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Bismuth oxyfluoride/bismuth oxyiodide nanocomposites enhance visible-light-driven photocatalytic activity
- Chen, Chiing-Chang, Fu, Jing-Ya, Chang, Jia-Lin, Huang, Shiuh-Tsuen, Yeh, Tsung-Wen, Hung, Jiun-Ting, Huang, Peng-Hao, Liu, Fu-Yu, Chen, Li-Wen
- Journal of colloid and interface science 2018 v.532 pp. 375-386
- Fourier transform infrared spectroscopy, X-ray diffraction, X-ray photoelectron spectroscopy, bismuth, energy, energy-dispersive X-ray analysis, gentian violet, hot water treatment, irradiation, light, nanocomposites, pH, photocatalysis, reflectance spectroscopy, scanning electron microscopes, scanning electron microscopy, superoxide anion, temperature, transmission electron microscopy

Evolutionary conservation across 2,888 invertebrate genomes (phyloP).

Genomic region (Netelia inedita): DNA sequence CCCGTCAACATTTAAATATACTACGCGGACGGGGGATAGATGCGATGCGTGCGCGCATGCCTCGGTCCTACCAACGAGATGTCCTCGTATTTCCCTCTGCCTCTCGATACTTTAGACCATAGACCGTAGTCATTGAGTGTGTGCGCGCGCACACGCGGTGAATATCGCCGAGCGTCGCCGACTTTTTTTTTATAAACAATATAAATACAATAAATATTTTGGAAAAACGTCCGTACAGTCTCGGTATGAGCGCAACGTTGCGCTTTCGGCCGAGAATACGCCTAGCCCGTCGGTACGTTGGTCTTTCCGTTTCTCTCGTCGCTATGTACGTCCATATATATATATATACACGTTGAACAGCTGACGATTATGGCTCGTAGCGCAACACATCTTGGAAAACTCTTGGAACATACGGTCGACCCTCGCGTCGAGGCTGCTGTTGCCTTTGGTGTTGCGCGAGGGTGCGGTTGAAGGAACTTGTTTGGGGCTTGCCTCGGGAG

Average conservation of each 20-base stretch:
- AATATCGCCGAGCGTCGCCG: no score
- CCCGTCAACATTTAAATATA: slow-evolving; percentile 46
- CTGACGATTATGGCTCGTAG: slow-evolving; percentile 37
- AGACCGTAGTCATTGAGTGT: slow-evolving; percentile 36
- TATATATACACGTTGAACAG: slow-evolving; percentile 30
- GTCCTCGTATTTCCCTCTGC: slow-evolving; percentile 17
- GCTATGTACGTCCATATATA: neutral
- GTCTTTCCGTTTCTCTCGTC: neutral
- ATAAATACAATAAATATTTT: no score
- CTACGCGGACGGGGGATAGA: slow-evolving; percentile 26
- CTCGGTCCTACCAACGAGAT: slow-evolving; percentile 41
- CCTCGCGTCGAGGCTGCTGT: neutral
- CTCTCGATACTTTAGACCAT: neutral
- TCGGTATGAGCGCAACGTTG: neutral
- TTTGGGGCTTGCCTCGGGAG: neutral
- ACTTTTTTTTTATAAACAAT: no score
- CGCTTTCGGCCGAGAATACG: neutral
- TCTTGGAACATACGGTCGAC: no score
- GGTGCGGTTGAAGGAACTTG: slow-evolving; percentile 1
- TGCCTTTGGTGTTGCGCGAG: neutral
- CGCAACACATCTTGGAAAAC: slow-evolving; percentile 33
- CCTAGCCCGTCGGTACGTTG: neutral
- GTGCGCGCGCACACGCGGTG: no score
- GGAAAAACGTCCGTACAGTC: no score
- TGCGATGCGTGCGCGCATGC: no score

- This is the first paper to report a series of bismuth oxyfluoride/bismuth oxyiodide (BiOₚFq/BiOₓIy) nanocomposites with different F/I molar ratios, pH values, and reaction temperatures that were synthesized through a template-free and controlled hydrothermal method. These nanocomposites were characterized through scanning electron microscope energy dispersive microscopy (SEM-EDS), transmission electron microscopy (TEM), X-ray diffraction (XRD), Fourier-transform infrared (FT-IR), X-ray photoelectron spectroscopy (XPS), Brunauer–Emmett–Teller (BET), and diffuse reflectance spectroscopy (DRS). Under visible-light irradiation, the BiOₚFq/BiOₓIy composites exhibited excellent photocatalytic activities in the degradation of crystal violet (CV) and 2-hydroxybenzoic acid (HBA). The order of rate constants was BiOF/BiOI > BiOI ≫ BiOF. The photocatalytic activity of BiOF/BiOI composites reached a maximum rate constant of 0.2305 h⁻¹, 1.2 times higher than that of BiOI and 100 times higher than that of BiOF. Thus, the derived BiOF/BiOI is crucial for photocatalytic activity enhancement. After the removal of CV in the third cycle, no apparent deficits in photocatalytic activity were observed, and the observed deficit was 8.2% during the fifth run. Overall, the catalytic activity and stability observed for the proposed composites were determined to be adequate under visible-light irradiation. For various scavengers, the noted quenching effects demonstrated that reactive O₂⁻ has a notable role in the degradation of the applied CV.